Review: The Devil Conspiracy

The Devil Conspiracy
The Devil Conspiracy
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Perhaps Paul W.S. Anderson’s biblical class would have looked like this — The Devil Conspiracy, done by Nathan Frankowski. The mindless Christian crap that Kevin Sorbo is wasting his time on putting out can’t be compared with this video game-like religious action flick, which will be the coolest thing to watch at children’s catechism classes. You know it’s more of Legion than Saving Christmas by Kirk Cameron when you see Ed Alan as a writer in a holy war against Lucifer full of veiled angels and hooded demons who use foul language because Lucifer swore. Seeing is believing in The Devil Conspiracy, both a positive and negative “What in tarnation?” brand of horror-action Catholic epic.

Taking place in modern times, there is a satanic pharmaceutical biotech company whose intention is to clone Jesus so that they can free the devil from his prison down below if Archangel Michael (Peter Mensah) doesn’t stop them. That is the reason why she does not look like the angelic warrior-styled Michael who fights with flaming swords like God of War’s character. Father Marconi (Joe Doyle) died and his body was occupied by MIchael thus he now has blue electric veins running through him as if Michael’s powers want to burst through him as well . Before her impregnation with Jesus’ DNA and the eart getting infested by Hell’s minions, Michael needs to save an artist Laura who also doubles as a historian.

My apologies for having such a heavy piece of melody but there are some essentials we must grasp about ‘The Devil Conspiracy’. It shares flavors with twisted B-movie “blockbuster” dominant around this decade alongside The Last Witch Hunter or Seventh Son. Frequently impressive Czech Republic sets abound–blessed art galleries and mountaintop corporate fortresses—after an entrance into Lucifer’s stormy desolation domain played metamorphically under coverall makeup by Joe Anderson as Michael’s evil brother. Frankowski is not making a comedy here, but there is a sense of humor used in everything like how glorified and often ridiculous the scenarios are – for instance when Father Marconi’s drink is spiked with chemicals and Lucifer begins to torment him (go along).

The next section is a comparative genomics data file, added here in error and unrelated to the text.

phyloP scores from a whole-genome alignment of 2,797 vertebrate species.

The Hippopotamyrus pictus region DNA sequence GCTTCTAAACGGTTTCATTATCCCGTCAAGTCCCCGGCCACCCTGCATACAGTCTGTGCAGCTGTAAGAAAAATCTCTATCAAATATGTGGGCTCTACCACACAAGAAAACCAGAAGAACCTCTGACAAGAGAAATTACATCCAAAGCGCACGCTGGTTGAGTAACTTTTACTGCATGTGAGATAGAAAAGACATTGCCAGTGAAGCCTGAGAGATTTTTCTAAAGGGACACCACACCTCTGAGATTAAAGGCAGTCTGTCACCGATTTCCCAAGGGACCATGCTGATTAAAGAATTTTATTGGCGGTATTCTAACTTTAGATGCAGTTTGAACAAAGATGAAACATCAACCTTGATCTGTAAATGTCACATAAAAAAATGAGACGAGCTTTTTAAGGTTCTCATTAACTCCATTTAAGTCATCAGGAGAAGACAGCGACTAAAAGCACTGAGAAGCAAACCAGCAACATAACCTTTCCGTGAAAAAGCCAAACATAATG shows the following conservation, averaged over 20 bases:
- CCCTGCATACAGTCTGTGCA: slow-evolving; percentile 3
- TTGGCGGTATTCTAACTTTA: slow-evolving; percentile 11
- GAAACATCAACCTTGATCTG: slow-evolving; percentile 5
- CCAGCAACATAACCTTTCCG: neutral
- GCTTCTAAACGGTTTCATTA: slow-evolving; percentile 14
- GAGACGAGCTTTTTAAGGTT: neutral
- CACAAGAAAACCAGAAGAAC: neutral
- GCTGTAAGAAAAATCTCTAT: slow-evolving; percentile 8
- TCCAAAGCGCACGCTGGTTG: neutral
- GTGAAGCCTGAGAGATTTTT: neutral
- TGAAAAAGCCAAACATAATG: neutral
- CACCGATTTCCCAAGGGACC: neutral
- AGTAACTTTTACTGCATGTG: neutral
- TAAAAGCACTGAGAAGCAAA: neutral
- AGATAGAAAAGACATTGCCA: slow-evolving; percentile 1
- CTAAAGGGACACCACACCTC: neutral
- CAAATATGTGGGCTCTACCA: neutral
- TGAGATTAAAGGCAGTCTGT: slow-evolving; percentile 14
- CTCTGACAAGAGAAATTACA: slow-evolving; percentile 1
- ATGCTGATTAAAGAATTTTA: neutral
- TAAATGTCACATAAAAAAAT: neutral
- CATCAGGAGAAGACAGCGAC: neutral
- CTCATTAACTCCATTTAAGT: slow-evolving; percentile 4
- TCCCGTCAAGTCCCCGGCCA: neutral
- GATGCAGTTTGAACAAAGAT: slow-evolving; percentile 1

Literally, everything about The Devil’s Conspiracy is overdone. In timid priestly garb, Joe Doyle transforms into a holy Terminator who runs across all 80s-action stereotypes and cracks bullet wounds while full-speeding after fast-moving cars. Horror elements are soaked with practical gore so that swinging blades decapitate, dismember, or baptize newborn prodigies in blood. There are science fiction undertones that invade femininity such as fertility trials of clone mothers’ performed like some dystopian sterilized breeding clinic. It gives you possessions, snarling creatures; and biblical myths about the shroud of Turin presented in the manner of Anderson’s Resident Evil franchise (the last ones) or his Monster Hunter adaptation.

Of course, “fun” doesn’t always mean perfect films. Raid movies are flawless smorgasbords of violence — Gerard Butler action blockbusters are fun.

It’s nearly two hours long and you’d need to have patience throughout The Devil Conspiracy because at times it gets funny unintentionally thus destroying suspense on the screen. That should not be mistaken for Frankowski not being committed to blasphemy warfare-driven Christian mythology; only sometimes do the footprints guiding our story seem to disappear or wander off track. This means there is just too much in terms of aesthetics, ideology, and tone to take in one sitting. This could be too much because now we don’t have those elongated sequences where Peter Mensah would wear his Michael crown all day long. No light banter exists since this result can get lost within its own indulgences with its’ 110-minute running time.


The Devil Conspiracy is a template January release not because it is bad, but because it’s a unique genre mix that can attract attention in an uncompetitive month. Expect more silliness than impressive cinematic tricks, however, the budget stands out for its production values, and cruelty surpasses expectations. The gloves are off and Michael’s last war on Earth commences with blaring trumpets as Lucifer slithers into being more of a Hollywood villain than a theological ghost. Though there is confusion regarding lore and overweening ambitions, The Devil Conspiracy barely manages to be enjoyed as if it were a blasphemous spectacle.

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